Something potentially terrible happened to the public relations industry this week.
As New York State’s Joint Commission on Public Ethics reviewed ethics laws, it voted to approve an advisory opinion requiring PR professionals to register as lobbyists when communicating with editorial boards and reporters.
According to PR Week, “(The opinion states) political consultants (and firms) who are paid to help sway public policy—including pitching a client’s position or insight to a reporter for editorial pieces—must disclose the interaction. They must also disclose their clients’ names, fees and additional information about the legislation behind the pitch. The opinion expands the definition of lobbying to include any media relations efforts with an editorial board or reporter.”
The opinion had a disclaimer, saying it wasn’t trying to restrict a reporter’s ability to gather information: “Rather, this is intended to generate transparency in the activities of paid media consultants.”
Under this proposal, media contact by PR people would be monitored by the government. This action has huge implications, including First Amendment rights, journalists’ ability to report the news, and PR professionals’ need to form relationships with journalists.
“This rule would have a tremendous chilling effect on our clients’ ability to communicate with the media and the public,” said Jonathan Rosen, principal of BerlinRosen. “The idea of requiring anyone to have to report to the government before they talk to the press is a very dangerous proposition,” New York Press Association Executive Director Michelle Rea told Crain’s New York Business.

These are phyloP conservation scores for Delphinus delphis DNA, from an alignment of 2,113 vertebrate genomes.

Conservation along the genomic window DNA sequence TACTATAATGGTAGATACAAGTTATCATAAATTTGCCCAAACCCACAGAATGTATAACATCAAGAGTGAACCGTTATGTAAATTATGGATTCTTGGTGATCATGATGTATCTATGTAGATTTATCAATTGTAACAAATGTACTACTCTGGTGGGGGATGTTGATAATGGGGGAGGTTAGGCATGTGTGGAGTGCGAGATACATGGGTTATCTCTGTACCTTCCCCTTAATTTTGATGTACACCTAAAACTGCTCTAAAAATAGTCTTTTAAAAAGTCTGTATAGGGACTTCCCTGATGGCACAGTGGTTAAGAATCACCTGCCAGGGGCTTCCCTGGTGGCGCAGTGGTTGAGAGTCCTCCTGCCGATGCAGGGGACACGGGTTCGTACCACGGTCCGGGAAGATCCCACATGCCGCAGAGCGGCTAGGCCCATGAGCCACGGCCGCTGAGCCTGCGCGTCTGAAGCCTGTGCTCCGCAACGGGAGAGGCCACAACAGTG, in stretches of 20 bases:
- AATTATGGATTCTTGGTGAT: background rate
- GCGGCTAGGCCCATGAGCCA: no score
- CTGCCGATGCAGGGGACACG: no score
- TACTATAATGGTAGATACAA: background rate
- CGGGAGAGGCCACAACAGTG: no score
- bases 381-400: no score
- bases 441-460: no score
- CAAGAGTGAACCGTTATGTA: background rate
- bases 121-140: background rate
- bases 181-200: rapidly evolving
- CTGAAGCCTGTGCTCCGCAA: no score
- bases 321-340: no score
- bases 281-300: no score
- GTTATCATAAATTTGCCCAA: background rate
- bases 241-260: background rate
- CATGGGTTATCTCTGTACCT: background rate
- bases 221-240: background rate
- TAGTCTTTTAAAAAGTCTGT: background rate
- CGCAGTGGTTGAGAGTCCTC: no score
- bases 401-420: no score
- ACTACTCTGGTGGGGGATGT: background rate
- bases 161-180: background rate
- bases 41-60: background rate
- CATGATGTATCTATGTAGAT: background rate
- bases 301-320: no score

Frank Washkuch wrote in PR Week on Friday: “Forcing consultants to file their interactions with reporters like expense reports will have a chilling effect on…confidentiality. Aides to public officials rely on journalists to protect their identities, or to keep some information entirely off the record. Asking them to confirm on an official document when they talked to a journalist will only turn off the spigot of information reaching the public.”
If this proposal eventually means the PR-to-media relationship becomes legislated, the flow of information from organizations to the public is threatened. And when information is controlled by government, everyone loses. Your thoughts?